MDR/IVDR: Commission adopts new standardization request

Regulatory NewsRegulatory News | 16 April 2021 |  By 

The European Commission this week adopted a new standardization request for harmonized European standards in support of the Medical Device Regulation (MDR) and In Vitro Diagnostic Regulation (IVDR) after its initial standardization request was rejected last year.
In a commission implementing decision dated 14 April 2021, the Commission calls on the European Committee for Standardization (CEN) and the European Committee for Electrotechnical Standardization (CENELEC) to revise some 201 existing harmonized standards and draft 27 new standards over the next three years. The two standardization bodies have one month to indicate whether they will accept the request under Regulation (EU) No 1025/2012 and the Commission has asked CEN and CENELEC to submit a joint work program by 28 May 2021.
The development of harmonized European standards is a major component of the new device and IVD regulations, as products developed in conformity with harmonized standards referenced in the Official Journal of the European Union (OJEU) are presumed to be in conformity with the corresponding legal requirements laid out in the MDR and IVDR.
In its standardization request, the Commission says that the harmonized standards “should include detailed technical specifications in relation to the requirements set out in Regulations (EU) 2017/745 and (EU) 2017/746, especially with respect to the design and manufacture of devices, risk management and the obligations on economic operators and sponsors, including those relating to quality management systems, risk management, clinical investigations and performance studies, and clinical evaluation and clinical evidence. They should also indicate clearly the correspondence between the technical specifications and the requirements they aim to cover.”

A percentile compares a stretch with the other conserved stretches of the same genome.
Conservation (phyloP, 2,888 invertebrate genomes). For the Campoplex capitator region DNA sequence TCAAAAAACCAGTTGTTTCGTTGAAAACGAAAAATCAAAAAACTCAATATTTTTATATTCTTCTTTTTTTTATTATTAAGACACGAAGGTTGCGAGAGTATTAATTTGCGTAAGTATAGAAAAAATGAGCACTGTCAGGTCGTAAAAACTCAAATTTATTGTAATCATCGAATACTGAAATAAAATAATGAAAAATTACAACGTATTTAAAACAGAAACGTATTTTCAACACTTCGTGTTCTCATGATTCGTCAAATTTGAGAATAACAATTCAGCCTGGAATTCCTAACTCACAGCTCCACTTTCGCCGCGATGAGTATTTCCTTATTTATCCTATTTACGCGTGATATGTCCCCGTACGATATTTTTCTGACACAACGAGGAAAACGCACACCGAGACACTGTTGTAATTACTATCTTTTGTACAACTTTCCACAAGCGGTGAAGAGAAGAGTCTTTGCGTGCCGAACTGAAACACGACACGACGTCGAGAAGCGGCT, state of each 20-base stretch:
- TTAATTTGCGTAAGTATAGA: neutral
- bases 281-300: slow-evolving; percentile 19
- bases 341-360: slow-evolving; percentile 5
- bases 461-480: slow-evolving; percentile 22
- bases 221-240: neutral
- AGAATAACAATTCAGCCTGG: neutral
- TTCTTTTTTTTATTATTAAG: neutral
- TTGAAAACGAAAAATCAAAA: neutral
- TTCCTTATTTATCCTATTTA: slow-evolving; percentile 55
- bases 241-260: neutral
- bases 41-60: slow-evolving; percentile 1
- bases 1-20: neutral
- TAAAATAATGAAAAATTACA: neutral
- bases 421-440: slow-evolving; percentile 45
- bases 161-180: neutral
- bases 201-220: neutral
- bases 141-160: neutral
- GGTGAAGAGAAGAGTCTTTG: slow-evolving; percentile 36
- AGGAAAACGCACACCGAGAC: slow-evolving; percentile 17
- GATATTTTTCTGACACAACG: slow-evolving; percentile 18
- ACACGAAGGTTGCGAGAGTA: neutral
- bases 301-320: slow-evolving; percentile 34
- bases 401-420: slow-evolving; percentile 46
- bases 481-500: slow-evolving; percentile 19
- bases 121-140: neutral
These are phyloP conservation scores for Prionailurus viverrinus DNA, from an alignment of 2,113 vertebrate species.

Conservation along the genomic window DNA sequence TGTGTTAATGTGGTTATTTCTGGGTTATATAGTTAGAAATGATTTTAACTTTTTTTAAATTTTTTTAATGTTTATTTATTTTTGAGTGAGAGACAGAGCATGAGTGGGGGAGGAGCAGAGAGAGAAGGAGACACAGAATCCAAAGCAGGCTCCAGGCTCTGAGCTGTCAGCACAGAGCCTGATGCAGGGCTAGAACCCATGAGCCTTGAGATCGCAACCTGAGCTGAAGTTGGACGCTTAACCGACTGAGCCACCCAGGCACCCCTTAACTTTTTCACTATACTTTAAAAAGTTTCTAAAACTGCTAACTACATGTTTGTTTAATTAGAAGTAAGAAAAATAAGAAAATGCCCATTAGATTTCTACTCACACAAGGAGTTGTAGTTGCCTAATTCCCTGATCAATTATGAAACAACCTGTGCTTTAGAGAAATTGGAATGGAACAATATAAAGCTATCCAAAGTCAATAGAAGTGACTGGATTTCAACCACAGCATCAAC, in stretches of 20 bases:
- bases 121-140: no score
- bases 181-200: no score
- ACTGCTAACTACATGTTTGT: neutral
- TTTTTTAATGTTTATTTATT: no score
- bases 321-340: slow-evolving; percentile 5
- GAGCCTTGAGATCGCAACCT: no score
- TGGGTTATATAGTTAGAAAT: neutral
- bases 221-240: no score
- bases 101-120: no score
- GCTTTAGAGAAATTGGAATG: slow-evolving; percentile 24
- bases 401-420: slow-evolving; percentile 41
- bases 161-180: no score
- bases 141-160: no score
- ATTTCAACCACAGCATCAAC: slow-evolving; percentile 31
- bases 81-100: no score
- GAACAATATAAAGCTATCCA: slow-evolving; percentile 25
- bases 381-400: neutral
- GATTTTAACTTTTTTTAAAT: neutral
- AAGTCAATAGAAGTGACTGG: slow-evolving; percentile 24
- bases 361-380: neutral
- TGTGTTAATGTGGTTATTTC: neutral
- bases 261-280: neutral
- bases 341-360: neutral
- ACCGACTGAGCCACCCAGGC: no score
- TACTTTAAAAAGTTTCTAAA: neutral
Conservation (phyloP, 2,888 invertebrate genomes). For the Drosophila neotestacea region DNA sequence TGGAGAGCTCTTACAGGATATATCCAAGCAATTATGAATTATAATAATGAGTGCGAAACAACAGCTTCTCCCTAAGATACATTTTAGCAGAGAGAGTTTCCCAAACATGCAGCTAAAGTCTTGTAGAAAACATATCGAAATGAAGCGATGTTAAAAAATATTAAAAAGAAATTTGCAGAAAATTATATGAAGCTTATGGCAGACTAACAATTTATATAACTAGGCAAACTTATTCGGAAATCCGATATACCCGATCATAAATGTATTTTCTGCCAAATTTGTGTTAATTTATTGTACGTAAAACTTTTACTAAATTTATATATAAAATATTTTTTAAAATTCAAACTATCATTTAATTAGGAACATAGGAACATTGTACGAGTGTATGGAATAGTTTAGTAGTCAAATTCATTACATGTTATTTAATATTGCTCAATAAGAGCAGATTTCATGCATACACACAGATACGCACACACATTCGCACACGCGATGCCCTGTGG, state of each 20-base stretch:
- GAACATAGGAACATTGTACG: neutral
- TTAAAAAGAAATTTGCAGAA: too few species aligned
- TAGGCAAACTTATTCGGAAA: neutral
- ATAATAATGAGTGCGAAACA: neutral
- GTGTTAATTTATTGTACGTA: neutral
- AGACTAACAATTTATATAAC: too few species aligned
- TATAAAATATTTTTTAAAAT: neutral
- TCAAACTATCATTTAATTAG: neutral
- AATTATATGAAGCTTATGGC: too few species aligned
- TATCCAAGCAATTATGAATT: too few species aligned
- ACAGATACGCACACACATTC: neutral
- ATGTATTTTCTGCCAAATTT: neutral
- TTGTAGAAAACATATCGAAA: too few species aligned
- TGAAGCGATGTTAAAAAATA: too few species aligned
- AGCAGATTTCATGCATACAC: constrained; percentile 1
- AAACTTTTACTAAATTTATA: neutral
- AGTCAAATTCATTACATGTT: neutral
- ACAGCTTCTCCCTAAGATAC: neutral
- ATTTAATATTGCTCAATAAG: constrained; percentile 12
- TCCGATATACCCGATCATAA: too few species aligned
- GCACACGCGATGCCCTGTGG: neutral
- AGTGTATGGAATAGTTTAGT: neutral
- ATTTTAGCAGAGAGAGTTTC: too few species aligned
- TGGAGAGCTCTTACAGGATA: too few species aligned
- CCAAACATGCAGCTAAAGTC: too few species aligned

In a guidance on medical device standardization released on Friday, the Medical Device Coordination Group (MDCG) explains that harmonized standards generally allow “manufacturers and other sectorial actors (including notified bodies and national competent authorities) to make easier, quicker and less burdensome the processes related to conformity assessment procedures, affixing of the CE marking and placing on the market, market surveillance, etc.”
In general, the use of harmonized standards is voluntary, though there are some exceptions where the use of harmonized standards is mandatory. For instance, harmonized standards must be followed for symbols and identification colors where such standards are available.
“The voluntary character of the use of standards means that in practice that the manufacturer may always choose to apply the technical solutions provided by the harmonized European standards cited or not cited in the OJEA, or by non-harmonized European standards, or by any other international or national standards, or even to develop its own technical solutions, provided that it is able to demonstrate that these different or alternative non-harmonized means are adequate to comply with the legal requirements applicable to the product,” MDCG writes.
MDCG also explains that the Commission’s standardization request will be regularly revised and updated to address new and updated standards at the European and international level.
The remainder of the MDCG guidance provides an overview of the legal basis, development and publication of harmonized European standards and discusses the international aspects of standardization and the concept of “state of the art” as it relates to standards.
European Commission Standardization Mandate, MDCG


© 2023 Regulatory Affairs Professionals Society.

Tags: EU, IVDR, MDR, standards

Discover more of what matters to you

No taxonomy